“The cable industry and others have offered an alternative apps plan that would still leave them in control while falling short on ensuring competition and consumer choice,” the Computer & Communications Industry Association says in a recent statement in reference to the FCC’s controversial “unlock the box” proposal.
The CCIA is using a white paper submitted to the FCC to propose what it reports is a way to bridge the gap between the FCC’s plan to bring competition to set-tops and its opponents.
“Meaningful competition will promote innovation and enhance consumer experience. The discussion often involves technical terms and data, but the essence of the debate remains simple,” CCIA President & CEO Ed Black, says. “Consumers should be able to access the content they have paid for and they should have choice in how they do they do that. Third-party devices should not be expected to compete on an unlevel playing field.”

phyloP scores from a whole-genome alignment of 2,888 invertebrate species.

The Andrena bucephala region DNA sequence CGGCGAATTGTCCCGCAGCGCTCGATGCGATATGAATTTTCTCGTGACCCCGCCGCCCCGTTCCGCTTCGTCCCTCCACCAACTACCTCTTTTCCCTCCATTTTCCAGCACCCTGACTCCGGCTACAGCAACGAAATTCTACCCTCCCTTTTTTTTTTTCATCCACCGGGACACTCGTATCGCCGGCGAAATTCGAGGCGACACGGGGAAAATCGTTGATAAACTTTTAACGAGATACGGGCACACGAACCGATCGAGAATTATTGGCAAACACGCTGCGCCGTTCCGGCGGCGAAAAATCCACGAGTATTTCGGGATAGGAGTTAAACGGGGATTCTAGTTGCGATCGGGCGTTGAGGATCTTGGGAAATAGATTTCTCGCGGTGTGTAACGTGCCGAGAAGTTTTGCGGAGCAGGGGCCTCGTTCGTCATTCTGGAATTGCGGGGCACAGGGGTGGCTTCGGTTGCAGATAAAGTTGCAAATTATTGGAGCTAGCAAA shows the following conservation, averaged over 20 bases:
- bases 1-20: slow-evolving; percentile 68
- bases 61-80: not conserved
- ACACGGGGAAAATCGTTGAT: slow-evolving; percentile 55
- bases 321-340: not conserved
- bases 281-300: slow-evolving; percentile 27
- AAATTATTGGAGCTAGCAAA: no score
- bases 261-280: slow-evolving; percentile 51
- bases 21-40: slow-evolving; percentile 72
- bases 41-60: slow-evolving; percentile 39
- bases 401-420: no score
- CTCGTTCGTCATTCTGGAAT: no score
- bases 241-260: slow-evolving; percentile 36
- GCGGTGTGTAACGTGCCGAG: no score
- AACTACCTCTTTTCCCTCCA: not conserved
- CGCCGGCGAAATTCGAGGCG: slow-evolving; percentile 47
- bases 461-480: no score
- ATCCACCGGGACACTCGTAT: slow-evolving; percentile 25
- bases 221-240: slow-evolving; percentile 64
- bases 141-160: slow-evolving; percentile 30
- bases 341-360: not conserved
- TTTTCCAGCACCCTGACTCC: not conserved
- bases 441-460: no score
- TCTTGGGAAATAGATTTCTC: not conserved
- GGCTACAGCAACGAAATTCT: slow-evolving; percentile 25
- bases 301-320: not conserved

Black believes concerns expressed by opponents of the FCC plan can be addressed with existing technologies, security and certification practices.
“For example, consumers have confidence in online shopping or banking on websites that have a ‘lock icon’ that signals a ‘secure’ website rather than an ‘imposter’ site, and that can be done here, too,” he comments. A digital certificate from a certified authority for third-party set-top boxes would allow the FCC to protect stakeholders and unlock the box.”
Of course, there are many who disagree stanchly with “unlock the box,” including the National Cable & Telecommunications Association, which filed comments with the FCC about potential harms back in May, and also followed that up last month with a more than 1,000-page filing after the Commission requested more information about the open standard-based apps proposal presented by NCTA, a group of independent programmers and pay TV operators.
Filed Under: Industry regulations